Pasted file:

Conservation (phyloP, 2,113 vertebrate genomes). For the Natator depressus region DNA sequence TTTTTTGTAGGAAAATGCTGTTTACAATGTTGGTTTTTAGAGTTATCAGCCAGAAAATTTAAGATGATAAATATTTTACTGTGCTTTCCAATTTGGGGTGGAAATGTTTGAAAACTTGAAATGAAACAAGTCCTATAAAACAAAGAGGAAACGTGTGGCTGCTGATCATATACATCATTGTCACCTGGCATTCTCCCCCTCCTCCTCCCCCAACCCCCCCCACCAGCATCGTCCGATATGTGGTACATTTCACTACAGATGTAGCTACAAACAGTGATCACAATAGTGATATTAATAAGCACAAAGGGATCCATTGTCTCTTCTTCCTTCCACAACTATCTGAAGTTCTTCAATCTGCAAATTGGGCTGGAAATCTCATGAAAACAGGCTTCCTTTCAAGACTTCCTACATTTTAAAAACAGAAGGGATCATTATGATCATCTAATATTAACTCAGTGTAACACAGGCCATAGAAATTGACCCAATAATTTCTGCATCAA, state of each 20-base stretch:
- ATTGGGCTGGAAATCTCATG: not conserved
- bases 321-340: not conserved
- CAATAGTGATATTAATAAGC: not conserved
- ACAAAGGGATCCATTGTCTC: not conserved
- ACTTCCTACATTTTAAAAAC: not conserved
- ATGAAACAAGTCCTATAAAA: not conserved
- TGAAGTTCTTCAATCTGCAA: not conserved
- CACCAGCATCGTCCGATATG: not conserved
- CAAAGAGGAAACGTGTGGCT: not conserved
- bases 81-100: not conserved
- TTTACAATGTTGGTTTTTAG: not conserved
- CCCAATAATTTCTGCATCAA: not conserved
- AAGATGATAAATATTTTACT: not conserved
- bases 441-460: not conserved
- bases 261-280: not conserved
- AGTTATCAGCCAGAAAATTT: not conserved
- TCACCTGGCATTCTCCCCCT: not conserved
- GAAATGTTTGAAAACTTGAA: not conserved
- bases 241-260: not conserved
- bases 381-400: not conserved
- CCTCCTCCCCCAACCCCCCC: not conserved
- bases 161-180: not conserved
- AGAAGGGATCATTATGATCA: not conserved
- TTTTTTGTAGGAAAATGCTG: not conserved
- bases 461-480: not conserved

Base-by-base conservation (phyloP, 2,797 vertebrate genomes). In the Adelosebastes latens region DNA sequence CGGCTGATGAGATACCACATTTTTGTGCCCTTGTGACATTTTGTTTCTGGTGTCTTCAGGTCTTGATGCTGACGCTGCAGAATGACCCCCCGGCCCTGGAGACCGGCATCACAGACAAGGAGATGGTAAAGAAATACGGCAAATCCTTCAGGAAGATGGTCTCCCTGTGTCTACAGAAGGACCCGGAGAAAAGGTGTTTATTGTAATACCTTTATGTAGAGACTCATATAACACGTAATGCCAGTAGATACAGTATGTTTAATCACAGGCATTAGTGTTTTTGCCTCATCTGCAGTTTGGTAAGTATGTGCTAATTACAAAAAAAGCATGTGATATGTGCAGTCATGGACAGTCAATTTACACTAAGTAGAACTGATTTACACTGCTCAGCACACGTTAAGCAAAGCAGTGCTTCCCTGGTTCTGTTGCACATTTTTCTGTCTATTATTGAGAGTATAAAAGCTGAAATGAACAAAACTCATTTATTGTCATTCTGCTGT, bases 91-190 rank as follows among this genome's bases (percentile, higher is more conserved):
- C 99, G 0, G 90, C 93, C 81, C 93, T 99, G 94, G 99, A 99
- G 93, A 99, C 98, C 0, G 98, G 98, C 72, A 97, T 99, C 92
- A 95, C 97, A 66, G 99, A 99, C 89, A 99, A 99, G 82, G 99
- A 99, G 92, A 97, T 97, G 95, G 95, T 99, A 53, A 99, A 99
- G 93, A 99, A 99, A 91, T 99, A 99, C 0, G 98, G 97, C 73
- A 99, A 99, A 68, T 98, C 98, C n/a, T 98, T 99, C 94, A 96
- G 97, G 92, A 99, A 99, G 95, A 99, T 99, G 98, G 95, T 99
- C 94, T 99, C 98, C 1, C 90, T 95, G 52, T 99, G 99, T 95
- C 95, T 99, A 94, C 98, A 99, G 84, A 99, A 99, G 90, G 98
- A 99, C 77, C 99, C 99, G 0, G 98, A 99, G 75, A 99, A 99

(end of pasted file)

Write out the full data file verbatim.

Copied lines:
Conservation (phyloP, 2,113 vertebrate genomes). For the Natator depressus region DNA sequence TTTTTTGTAGGAAAATGCTGTTTACAATGTTGGTTTTTAGAGTTATCAGCCAGAAAATTTAAGATGATAAATATTTTACTGTGCTTTCCAATTTGGGGTGGAAATGTTTGAAAACTTGAAATGAAACAAGTCCTATAAAACAAAGAGGAAACGTGTGGCTGCTGATCATATACATCATTGTCACCTGGCATTCTCCCCCTCCTCCTCCCCCAACCCCCCCCACCAGCATCGTCCGATATGTGGTACATTTCACTACAGATGTAGCTACAAACAGTGATCACAATAGTGATATTAATAAGCACAAAGGGATCCATTGTCTCTTCTTCCTTCCACAACTATCTGAAGTTCTTCAATCTGCAAATTGGGCTGGAAATCTCATGAAAACAGGCTTCCTTTCAAGACTTCCTACATTTTAAAAACAGAAGGGATCATTATGATCATCTAATATTAACTCAGTGTAACACAGGCCATAGAAATTGACCCAATAATTTCTGCATCAA, state of each 20-base stretch:
- ATTGGGCTGGAAATCTCATG: not conserved
- bases 321-340: not conserved
- CAATAGTGATATTAATAAGC: not conserved
- ACAAAGGGATCCATTGTCTC: not conserved
- ACTTCCTACATTTTAAAAAC: not conserved
- ATGAAACAAGTCCTATAAAA: not conserved
- TGAAGTTCTTCAATCTGCAA: not conserved
- CACCAGCATCGTCCGATATG: not conserved
- CAAAGAGGAAACGTGTGGCT: not conserved
- bases 81-100: not conserved
- TTTACAATGTTGGTTTTTAG: not conserved
- CCCAATAATTTCTGCATCAA: not conserved
- AAGATGATAAATATTTTACT: not conserved
- bases 441-460: not conserved
- bases 261-280: not conserved
- AGTTATCAGCCAGAAAATTT: not conserved
- TCACCTGGCATTCTCCCCCT: not conserved
- GAAATGTTTGAAAACTTGAA: not conserved
- bases 241-260: not conserved
- bases 381-400: not conserved
- CCTCCTCCCCCAACCCCCCC: not conserved
- bases 161-180: not conserved
- AGAAGGGATCATTATGATCA: not conserved
- TTTTTTGTAGGAAAATGCTG: not conserved
- bases 461-480: not conserved

Base-by-base conservation (phyloP, 2,797 vertebrate genomes). In the Adelosebastes latens region DNA sequence CGGCTGATGAGATACCACATTTTTGTGCCCTTGTGACATTTTGTTTCTGGTGTCTTCAGGTCTTGATGCTGACGCTGCAGAATGACCCCCCGGCCCTGGAGACCGGCATCACAGACAAGGAGATGGTAAAGAAATACGGCAAATCCTTCAGGAAGATGGTCTCCCTGTGTCTACAGAAGGACCCGGAGAAAAGGTGTTTATTGTAATACCTTTATGTAGAGACTCATATAACACGTAATGCCAGTAGATACAGTATGTTTAATCACAGGCATTAGTGTTTTTGCCTCATCTGCAGTTTGGTAAGTATGTGCTAATTACAAAAAAAGCATGTGATATGTGCAGTCATGGACAGTCAATTTACACTAAGTAGAACTGATTTACACTGCTCAGCACACGTTAAGCAAAGCAGTGCTTCCCTGGTTCTGTTGCACATTTTTCTGTCTATTATTGAGAGTATAAAAGCTGAAATGAACAAAACTCATTTATTGTCATTCTGCTGT, bases 91-190 rank as follows among this genome's bases (percentile, higher is more conserved):
- C 99, G 0, G 90, C 93, C 81, C 93, T 99, G 94, G 99, A 99
- G 93, A 99, C 98, C 0, G 98, G 98, C 72, A 97, T 99, C 92
- A 95, C 97, A 66, G 99, A 99, C 89, A 99, A 99, G 82, G 99
- A 99, G 92, A 97, T 97, G 95, G 95, T 99, A 53, A 99, A 99
- G 93, A 99, A 99, A 91, T 99, A 99, C 0, G 98, G 97, C 73
- A 99, A 99, A 68, T 98, C 98, C n/a, T 98, T 99, C 94, A 96
- G 97, G 92, A 99, A 99, G 95, A 99, T 99, G 98, G 95, T 99
- C 94, T 99, C 98, C 1, C 90, T 95, G 52, T 99, G 99, T 95
- C 95, T 99, A 94, C 98, A 99, G 84, A 99, A 99, G 90, G 98
- A 99, C 77, C 99, C 99, G 0, G 98, A 99, G 75, A 99, A 99